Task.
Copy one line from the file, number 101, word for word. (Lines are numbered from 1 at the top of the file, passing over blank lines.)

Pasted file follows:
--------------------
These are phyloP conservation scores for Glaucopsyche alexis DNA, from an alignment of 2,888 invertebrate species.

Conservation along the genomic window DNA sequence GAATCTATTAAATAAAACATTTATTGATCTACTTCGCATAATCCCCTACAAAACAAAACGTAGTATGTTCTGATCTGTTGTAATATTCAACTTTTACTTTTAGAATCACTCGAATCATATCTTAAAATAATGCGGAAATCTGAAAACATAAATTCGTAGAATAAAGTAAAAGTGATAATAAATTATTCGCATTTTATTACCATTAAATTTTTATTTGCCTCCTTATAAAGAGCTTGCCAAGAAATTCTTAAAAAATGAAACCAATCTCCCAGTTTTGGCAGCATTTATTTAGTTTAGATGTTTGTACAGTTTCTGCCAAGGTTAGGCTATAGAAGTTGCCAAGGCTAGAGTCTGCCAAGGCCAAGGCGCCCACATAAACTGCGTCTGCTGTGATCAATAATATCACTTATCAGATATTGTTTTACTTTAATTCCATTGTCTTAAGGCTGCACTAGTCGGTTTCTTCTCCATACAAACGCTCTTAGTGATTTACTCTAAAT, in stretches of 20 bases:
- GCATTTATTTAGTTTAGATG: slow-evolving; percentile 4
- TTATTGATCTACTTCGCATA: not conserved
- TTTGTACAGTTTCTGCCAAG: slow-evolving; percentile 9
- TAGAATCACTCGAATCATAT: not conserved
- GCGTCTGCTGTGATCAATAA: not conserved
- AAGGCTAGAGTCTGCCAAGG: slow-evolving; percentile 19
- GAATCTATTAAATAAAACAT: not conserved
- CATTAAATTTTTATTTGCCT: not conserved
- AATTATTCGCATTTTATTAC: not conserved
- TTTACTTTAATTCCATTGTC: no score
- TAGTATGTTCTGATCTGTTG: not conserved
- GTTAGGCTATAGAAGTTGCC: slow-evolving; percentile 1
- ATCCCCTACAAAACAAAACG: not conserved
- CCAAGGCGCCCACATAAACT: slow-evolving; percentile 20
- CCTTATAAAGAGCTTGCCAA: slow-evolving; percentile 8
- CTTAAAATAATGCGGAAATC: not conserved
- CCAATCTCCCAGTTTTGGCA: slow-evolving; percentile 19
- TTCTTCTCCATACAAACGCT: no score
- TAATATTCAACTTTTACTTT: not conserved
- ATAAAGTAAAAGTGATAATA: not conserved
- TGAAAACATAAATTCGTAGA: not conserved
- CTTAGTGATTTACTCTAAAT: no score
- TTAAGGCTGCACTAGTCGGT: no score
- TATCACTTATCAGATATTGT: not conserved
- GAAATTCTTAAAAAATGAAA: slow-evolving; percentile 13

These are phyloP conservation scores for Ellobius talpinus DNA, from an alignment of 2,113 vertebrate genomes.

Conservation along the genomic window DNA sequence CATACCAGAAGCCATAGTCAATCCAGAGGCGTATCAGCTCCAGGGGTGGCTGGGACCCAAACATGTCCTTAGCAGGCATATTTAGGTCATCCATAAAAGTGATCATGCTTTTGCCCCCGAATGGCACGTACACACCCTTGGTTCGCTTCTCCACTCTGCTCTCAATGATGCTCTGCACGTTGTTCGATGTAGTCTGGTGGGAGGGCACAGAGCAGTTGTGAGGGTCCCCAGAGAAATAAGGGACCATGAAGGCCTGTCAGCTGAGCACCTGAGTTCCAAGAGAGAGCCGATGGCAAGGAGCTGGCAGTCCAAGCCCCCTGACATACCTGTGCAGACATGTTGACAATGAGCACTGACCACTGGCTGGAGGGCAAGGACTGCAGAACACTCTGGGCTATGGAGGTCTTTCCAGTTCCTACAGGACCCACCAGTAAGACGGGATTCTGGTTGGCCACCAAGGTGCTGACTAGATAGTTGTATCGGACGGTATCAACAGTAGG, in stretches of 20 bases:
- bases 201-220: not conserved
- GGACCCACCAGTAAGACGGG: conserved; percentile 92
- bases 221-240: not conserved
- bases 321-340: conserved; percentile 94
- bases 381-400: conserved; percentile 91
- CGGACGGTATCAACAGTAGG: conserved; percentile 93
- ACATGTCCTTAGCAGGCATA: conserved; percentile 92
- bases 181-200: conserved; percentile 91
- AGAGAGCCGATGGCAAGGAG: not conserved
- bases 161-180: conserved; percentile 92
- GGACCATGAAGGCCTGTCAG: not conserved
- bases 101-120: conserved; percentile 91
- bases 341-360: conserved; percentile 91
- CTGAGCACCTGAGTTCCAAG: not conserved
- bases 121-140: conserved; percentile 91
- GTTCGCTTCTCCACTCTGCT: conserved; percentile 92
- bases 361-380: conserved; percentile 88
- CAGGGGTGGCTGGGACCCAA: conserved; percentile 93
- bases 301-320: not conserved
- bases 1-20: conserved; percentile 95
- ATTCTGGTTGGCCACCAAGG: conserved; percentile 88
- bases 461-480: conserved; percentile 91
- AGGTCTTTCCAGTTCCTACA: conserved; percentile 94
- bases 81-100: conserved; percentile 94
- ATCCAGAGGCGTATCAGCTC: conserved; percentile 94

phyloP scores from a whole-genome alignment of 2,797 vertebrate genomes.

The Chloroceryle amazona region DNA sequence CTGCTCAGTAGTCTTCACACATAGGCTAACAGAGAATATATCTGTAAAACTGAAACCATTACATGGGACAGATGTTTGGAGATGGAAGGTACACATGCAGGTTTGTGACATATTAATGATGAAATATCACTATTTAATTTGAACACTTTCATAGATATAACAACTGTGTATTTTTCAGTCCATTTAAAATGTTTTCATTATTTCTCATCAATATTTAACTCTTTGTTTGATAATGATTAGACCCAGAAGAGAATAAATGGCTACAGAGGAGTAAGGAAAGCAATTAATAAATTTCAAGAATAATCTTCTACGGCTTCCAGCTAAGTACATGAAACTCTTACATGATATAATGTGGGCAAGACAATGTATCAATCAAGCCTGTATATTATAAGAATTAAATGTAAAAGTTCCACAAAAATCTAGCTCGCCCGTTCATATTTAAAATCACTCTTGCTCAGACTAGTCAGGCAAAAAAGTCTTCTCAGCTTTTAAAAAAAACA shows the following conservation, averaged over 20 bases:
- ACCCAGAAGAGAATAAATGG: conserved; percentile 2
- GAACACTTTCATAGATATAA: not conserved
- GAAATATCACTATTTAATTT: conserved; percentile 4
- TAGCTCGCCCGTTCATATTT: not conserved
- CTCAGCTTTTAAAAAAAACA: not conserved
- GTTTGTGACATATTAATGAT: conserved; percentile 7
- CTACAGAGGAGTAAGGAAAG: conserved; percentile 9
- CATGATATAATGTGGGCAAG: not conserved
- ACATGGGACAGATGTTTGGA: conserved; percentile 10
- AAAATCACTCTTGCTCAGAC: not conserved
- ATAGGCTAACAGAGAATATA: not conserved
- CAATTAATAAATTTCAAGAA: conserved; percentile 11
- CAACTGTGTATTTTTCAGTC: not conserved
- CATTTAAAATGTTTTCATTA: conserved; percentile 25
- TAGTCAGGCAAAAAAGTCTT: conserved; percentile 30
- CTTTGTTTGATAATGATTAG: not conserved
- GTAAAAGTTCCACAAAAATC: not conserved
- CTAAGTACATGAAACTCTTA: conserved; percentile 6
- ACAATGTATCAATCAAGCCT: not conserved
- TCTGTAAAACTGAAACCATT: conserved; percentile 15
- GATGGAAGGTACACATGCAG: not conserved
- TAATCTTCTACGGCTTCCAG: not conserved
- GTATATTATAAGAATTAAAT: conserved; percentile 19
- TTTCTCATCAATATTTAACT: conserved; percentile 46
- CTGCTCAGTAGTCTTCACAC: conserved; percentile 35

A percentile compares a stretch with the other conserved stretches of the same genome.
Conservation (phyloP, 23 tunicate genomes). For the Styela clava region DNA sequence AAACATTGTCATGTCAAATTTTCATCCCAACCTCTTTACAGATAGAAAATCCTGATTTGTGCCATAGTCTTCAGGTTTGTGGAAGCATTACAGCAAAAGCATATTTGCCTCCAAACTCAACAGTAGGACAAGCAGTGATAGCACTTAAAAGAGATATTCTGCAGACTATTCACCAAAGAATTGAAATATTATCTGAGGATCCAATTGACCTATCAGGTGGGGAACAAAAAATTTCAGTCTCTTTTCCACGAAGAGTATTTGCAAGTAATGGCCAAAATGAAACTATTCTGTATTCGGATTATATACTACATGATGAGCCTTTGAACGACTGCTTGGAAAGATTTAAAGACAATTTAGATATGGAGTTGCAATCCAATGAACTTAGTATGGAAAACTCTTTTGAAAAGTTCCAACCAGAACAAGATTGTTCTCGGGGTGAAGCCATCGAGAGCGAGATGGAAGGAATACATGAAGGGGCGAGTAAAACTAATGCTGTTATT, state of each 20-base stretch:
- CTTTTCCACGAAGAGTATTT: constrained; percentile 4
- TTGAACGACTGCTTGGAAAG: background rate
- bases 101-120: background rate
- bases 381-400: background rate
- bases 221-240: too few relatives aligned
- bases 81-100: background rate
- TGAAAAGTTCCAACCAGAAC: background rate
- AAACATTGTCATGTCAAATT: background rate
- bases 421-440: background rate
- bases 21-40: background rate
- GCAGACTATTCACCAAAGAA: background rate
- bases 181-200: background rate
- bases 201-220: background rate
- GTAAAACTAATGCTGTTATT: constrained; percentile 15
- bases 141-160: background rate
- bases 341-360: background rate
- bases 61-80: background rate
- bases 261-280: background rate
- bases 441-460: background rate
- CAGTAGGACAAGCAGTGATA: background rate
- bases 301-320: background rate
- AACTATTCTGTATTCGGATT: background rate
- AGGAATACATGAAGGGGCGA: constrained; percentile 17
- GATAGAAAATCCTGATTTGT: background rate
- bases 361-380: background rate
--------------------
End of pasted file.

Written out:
- bases 261-280: background rate